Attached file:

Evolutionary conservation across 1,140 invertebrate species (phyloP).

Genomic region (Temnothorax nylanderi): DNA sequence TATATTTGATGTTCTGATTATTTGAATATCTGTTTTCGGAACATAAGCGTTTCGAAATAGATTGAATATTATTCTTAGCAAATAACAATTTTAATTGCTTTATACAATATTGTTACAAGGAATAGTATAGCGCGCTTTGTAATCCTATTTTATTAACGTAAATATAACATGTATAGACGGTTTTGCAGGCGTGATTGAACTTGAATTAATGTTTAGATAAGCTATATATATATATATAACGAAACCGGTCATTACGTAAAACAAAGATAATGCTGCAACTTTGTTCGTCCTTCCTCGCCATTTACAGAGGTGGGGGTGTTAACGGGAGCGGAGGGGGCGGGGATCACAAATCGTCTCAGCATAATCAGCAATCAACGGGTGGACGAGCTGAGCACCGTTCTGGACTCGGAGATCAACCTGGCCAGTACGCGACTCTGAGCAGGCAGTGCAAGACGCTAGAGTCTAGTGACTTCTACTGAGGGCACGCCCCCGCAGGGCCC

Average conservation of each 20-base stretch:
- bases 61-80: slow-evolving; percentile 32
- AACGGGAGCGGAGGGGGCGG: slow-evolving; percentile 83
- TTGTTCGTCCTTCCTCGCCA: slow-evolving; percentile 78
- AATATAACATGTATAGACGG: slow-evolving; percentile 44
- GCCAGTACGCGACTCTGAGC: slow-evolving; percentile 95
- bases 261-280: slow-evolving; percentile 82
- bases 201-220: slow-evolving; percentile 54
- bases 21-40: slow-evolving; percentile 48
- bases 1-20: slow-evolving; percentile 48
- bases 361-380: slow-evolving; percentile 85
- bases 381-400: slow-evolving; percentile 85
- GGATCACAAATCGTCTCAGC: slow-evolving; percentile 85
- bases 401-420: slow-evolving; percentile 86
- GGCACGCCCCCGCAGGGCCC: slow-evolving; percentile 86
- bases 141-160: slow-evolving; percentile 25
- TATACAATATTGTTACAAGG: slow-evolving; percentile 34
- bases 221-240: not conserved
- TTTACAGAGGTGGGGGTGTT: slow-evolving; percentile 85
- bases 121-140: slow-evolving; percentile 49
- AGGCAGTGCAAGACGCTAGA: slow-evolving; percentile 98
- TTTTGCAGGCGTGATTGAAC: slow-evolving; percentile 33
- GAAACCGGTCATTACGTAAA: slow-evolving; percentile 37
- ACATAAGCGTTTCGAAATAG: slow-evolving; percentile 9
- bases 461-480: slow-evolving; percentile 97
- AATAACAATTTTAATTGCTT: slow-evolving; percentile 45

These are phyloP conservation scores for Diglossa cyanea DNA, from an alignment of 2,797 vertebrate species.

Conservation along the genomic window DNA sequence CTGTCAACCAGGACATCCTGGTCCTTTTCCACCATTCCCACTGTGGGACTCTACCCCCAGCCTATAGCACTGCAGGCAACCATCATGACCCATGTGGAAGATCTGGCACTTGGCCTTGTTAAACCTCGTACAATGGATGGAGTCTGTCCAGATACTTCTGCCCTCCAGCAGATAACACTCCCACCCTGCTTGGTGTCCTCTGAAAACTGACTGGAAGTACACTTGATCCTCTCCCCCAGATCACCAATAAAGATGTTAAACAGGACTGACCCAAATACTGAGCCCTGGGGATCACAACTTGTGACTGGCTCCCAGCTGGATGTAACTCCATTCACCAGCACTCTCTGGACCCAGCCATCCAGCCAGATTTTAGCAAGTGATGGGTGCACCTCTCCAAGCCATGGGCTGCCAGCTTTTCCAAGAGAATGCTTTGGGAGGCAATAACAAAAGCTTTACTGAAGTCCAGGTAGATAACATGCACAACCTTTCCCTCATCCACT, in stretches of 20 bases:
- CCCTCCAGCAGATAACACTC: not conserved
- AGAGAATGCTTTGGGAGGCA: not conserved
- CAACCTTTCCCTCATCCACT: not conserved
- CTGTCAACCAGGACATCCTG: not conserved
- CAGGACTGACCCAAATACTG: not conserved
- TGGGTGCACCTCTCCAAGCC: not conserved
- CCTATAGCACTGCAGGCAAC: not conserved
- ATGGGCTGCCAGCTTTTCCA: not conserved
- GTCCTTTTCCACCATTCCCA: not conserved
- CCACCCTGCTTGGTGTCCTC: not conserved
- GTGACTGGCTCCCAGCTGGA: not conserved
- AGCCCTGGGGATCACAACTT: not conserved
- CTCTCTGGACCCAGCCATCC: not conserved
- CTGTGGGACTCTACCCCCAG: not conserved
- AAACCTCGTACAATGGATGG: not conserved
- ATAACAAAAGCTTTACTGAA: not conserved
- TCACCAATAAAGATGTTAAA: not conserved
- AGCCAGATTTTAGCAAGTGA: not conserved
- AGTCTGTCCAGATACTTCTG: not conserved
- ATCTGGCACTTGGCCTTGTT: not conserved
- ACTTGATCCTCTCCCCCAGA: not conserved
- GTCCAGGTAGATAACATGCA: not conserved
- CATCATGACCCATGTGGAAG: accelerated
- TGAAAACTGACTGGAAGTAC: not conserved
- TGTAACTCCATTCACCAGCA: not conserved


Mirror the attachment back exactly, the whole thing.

Evolutionary conservation across 1,140 invertebrate species (phyloP).

Genomic region (Temnothorax nylanderi): DNA sequence TATATTTGATGTTCTGATTATTTGAATATCTGTTTTCGGAACATAAGCGTTTCGAAATAGATTGAATATTATTCTTAGCAAATAACAATTTTAATTGCTTTATACAATATTGTTACAAGGAATAGTATAGCGCGCTTTGTAATCCTATTTTATTAACGTAAATATAACATGTATAGACGGTTTTGCAGGCGTGATTGAACTTGAATTAATGTTTAGATAAGCTATATATATATATATAACGAAACCGGTCATTACGTAAAACAAAGATAATGCTGCAACTTTGTTCGTCCTTCCTCGCCATTTACAGAGGTGGGGGTGTTAACGGGAGCGGAGGGGGCGGGGATCACAAATCGTCTCAGCATAATCAGCAATCAACGGGTGGACGAGCTGAGCACCGTTCTGGACTCGGAGATCAACCTGGCCAGTACGCGACTCTGAGCAGGCAGTGCAAGACGCTAGAGTCTAGTGACTTCTACTGAGGGCACGCCCCCGCAGGGCCC

Average conservation of each 20-base stretch:
- bases 61-80: slow-evolving; percentile 32
- AACGGGAGCGGAGGGGGCGG: slow-evolving; percentile 83
- TTGTTCGTCCTTCCTCGCCA: slow-evolving; percentile 78
- AATATAACATGTATAGACGG: slow-evolving; percentile 44
- GCCAGTACGCGACTCTGAGC: slow-evolving; percentile 95
- bases 261-280: slow-evolving; percentile 82
- bases 201-220: slow-evolving; percentile 54
- bases 21-40: slow-evolving; percentile 48
- bases 1-20: slow-evolving; percentile 48
- bases 361-380: slow-evolving; percentile 85
- bases 381-400: slow-evolving; percentile 85
- GGATCACAAATCGTCTCAGC: slow-evolving; percentile 85
- bases 401-420: slow-evolving; percentile 86
- GGCACGCCCCCGCAGGGCCC: slow-evolving; percentile 86
- bases 141-160: slow-evolving; percentile 25
- TATACAATATTGTTACAAGG: slow-evolving; percentile 34
- bases 221-240: not conserved
- TTTACAGAGGTGGGGGTGTT: slow-evolving; percentile 85
- bases 121-140: slow-evolving; percentile 49
- AGGCAGTGCAAGACGCTAGA: slow-evolving; percentile 98
- TTTTGCAGGCGTGATTGAAC: slow-evolving; percentile 33
- GAAACCGGTCATTACGTAAA: slow-evolving; percentile 37
- ACATAAGCGTTTCGAAATAG: slow-evolving; percentile 9
- bases 461-480: slow-evolving; percentile 97
- AATAACAATTTTAATTGCTT: slow-evolving; percentile 45

These are phyloP conservation scores for Diglossa cyanea DNA, from an alignment of 2,797 vertebrate species.

Conservation along the genomic window DNA sequence CTGTCAACCAGGACATCCTGGTCCTTTTCCACCATTCCCACTGTGGGACTCTACCCCCAGCCTATAGCACTGCAGGCAACCATCATGACCCATGTGGAAGATCTGGCACTTGGCCTTGTTAAACCTCGTACAATGGATGGAGTCTGTCCAGATACTTCTGCCCTCCAGCAGATAACACTCCCACCCTGCTTGGTGTCCTCTGAAAACTGACTGGAAGTACACTTGATCCTCTCCCCCAGATCACCAATAAAGATGTTAAACAGGACTGACCCAAATACTGAGCCCTGGGGATCACAACTTGTGACTGGCTCCCAGCTGGATGTAACTCCATTCACCAGCACTCTCTGGACCCAGCCATCCAGCCAGATTTTAGCAAGTGATGGGTGCACCTCTCCAAGCCATGGGCTGCCAGCTTTTCCAAGAGAATGCTTTGGGAGGCAATAACAAAAGCTTTACTGAAGTCCAGGTAGATAACATGCACAACCTTTCCCTCATCCACT, in stretches of 20 bases:
- CCCTCCAGCAGATAACACTC: not conserved
- AGAGAATGCTTTGGGAGGCA: not conserved
- CAACCTTTCCCTCATCCACT: not conserved
- CTGTCAACCAGGACATCCTG: not conserved
- CAGGACTGACCCAAATACTG: not conserved
- TGGGTGCACCTCTCCAAGCC: not conserved
- CCTATAGCACTGCAGGCAAC: not conserved
- ATGGGCTGCCAGCTTTTCCA: not conserved
- GTCCTTTTCCACCATTCCCA: not conserved
- CCACCCTGCTTGGTGTCCTC: not conserved
- GTGACTGGCTCCCAGCTGGA: not conserved
- AGCCCTGGGGATCACAACTT: not conserved
- CTCTCTGGACCCAGCCATCC: not conserved
- CTGTGGGACTCTACCCCCAG: not conserved
- AAACCTCGTACAATGGATGG: not conserved
- ATAACAAAAGCTTTACTGAA: not conserved
- TCACCAATAAAGATGTTAAA: not conserved
- AGCCAGATTTTAGCAAGTGA: not conserved
- AGTCTGTCCAGATACTTCTG: not conserved
- ATCTGGCACTTGGCCTTGTT: not conserved
- ACTTGATCCTCTCCCCCAGA: not conserved
- GTCCAGGTAGATAACATGCA: not conserved
- CATCATGACCCATGTGGAAG: accelerated
- TGAAAACTGACTGGAAGTAC: not conserved
- TGTAACTCCATTCACCAGCA: not conserved